Then there was our favorite species of the day, the American Oystercatcher, who “looks like he’s wearing a tuxedo and smoking a carrot.” This guy’s got a bill that’s “made to jam things,” according to Pete, who said the oystercatcher will spear it’s way into a clam or whack a mussel off a dock with the appendage. “Birds are specialized not to compete with one another,” said Pete.
And we loved watching an osprey fly over the ocean with the day’s catch — a fish who was having a really bad day — firmly grasped in its talons. “I had a friend who once caught a sea bass that had two osprey talons embedded in it’s back,” said a fellow birder. When it’s hunting, the osprey can dive so that it’s fully submerged and, obviously, doesn’t suffer coming up empty-handed lightly.
We saw 59 species altogether (Pete helped us with our checklist), but in all honesty, we had just as much fun watching our fellow humans. Like the sedimentologist who told us that he knows more about nearly every subject on the planet than mostly everyone else (uh, okay) except for birds… Pete Dunne’s got him beat on that. Then there was the guy who looked dressed for safari — hunter green shorts, a khaki button-up, black suspenders, a pack of water and other reinforcements, and a Crocodile Dundee-style hat. And then there was the middle-aged woman we overheard discussing “weed recipes.” (At first, we thought she meant the kind of brownies we’d experimented with as college co-eds, but then we realized she was pointing to some of the edible plants along our walk.)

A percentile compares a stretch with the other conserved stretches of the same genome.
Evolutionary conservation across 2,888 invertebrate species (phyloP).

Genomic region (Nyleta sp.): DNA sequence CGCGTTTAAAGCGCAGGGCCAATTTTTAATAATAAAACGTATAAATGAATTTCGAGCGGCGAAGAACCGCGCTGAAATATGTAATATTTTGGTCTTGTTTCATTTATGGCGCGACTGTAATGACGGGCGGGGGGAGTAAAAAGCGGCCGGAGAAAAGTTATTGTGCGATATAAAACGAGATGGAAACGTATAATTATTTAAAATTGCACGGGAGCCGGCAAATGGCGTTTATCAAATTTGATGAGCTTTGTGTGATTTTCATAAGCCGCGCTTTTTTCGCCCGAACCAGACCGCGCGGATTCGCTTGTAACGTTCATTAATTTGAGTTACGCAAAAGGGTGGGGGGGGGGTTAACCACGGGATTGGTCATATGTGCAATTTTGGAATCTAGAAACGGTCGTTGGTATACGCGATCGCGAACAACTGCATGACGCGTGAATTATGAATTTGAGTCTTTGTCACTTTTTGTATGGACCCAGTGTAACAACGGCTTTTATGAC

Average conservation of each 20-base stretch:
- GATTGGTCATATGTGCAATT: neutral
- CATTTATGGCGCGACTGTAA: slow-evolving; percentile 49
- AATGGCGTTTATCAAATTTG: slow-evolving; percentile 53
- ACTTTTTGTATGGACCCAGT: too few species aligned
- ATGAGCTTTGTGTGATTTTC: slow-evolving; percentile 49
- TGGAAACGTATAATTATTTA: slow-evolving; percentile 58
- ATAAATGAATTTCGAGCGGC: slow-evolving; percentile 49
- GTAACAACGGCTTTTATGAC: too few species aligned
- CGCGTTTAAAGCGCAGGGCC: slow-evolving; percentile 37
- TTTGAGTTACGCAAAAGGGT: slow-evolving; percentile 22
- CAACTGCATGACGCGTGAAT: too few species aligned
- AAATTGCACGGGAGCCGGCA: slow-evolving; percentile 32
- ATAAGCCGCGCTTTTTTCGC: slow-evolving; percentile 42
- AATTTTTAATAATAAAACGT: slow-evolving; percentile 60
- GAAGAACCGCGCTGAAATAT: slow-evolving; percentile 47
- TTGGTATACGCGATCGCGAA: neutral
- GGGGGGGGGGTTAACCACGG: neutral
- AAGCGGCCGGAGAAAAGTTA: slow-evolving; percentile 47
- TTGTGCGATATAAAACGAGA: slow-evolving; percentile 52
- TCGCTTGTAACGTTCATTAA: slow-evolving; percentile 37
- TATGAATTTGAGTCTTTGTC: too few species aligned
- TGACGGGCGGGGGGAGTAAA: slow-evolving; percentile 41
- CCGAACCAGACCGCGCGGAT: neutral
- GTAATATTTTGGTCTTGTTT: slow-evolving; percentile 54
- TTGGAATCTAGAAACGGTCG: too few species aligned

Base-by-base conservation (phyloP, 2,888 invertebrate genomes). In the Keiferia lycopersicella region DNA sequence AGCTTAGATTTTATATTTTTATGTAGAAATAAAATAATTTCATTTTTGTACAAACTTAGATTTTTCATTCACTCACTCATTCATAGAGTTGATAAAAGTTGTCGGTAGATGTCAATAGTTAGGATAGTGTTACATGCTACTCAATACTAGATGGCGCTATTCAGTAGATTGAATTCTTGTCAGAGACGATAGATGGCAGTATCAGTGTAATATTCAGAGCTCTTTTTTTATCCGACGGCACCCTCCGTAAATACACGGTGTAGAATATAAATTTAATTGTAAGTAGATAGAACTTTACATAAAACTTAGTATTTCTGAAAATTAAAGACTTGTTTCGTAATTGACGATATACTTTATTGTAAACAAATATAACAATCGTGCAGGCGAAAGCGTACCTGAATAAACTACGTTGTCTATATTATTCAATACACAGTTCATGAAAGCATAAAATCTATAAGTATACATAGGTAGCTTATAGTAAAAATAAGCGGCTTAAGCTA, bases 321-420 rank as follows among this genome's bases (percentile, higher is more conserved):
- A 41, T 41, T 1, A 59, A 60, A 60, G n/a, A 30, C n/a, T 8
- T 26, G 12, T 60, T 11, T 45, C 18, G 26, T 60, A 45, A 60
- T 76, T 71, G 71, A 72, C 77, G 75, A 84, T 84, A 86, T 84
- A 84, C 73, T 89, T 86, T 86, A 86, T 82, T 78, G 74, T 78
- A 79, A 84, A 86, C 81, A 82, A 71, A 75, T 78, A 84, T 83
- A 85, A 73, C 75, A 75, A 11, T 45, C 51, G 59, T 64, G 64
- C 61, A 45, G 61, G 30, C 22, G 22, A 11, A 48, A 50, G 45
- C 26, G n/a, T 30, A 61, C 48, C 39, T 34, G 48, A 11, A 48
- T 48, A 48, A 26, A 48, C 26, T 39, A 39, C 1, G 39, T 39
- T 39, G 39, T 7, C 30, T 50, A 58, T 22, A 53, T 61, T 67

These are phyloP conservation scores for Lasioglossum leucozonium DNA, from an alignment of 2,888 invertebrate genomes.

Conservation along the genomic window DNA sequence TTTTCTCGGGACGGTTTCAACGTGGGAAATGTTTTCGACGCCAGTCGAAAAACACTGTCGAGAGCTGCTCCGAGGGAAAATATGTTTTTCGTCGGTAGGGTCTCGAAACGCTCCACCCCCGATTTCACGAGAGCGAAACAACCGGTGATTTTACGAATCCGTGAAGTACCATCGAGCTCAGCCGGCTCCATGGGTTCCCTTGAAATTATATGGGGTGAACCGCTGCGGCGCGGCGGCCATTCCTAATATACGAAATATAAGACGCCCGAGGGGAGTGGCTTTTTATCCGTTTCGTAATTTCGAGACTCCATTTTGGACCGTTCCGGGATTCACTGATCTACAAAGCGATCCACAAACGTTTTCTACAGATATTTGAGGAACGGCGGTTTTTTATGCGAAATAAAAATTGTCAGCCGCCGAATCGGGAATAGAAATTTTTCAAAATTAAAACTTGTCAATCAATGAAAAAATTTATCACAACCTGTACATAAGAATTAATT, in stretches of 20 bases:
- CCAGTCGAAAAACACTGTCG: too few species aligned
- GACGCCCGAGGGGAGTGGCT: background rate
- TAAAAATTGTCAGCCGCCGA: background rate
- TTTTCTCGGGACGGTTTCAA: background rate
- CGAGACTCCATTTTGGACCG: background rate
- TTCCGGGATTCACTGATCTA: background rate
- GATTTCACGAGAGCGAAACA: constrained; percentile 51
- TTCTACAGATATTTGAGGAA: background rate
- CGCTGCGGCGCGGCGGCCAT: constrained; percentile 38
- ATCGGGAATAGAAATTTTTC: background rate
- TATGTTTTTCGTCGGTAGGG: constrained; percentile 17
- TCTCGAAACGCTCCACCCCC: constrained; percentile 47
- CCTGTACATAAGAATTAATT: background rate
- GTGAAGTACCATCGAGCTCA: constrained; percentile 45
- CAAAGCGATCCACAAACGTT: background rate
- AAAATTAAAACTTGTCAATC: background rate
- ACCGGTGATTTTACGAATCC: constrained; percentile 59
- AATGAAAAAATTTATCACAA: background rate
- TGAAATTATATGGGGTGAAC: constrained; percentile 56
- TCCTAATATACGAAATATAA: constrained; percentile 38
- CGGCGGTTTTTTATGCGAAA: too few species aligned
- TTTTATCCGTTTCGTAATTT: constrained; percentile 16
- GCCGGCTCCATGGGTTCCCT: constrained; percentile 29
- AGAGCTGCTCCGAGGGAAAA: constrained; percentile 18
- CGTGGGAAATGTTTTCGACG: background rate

Most surprising were all of the young folks who’d signed up… like the thirty-somethings from DC who’d gotten the birding bug after taking a trip to Patagonia. Or Robert Dube, a 28-year-old heavy equipment operator who comes here every other week from Wildwood for the exercise and also “because it’s great learning about different ecosystems.”
We were so busy watching other birders, we didn’t realize they might be watching us as well. “It’s hard to spot the birds through the binoculars, isn’t it?” said Chip Strong. He must have noticed your reporter’s binocular ineptitude, so Chip and his wife Adele assured us that it gets easier, before explaining they’d taken a day off from the homeless shelter where they volunteer in Philadelphia to come on this walk. They told us they’ve been in 40 different countries and on all seven continents looking for birds. “This is our vice,” Chip said. “We live cheaply. Our only splurge is going places.” And yet, they still refer to Cape May as the “mecca” of birding. “It’s energizing,” said Adele. “Cape May is to birding what the Smithsonian is to museums.”
So go ahead and give birdwatching a try, if you haven’t already (www.cmbo.org). It’s worth it, and it’s cooler than you may think. We only counted two fanny-packs.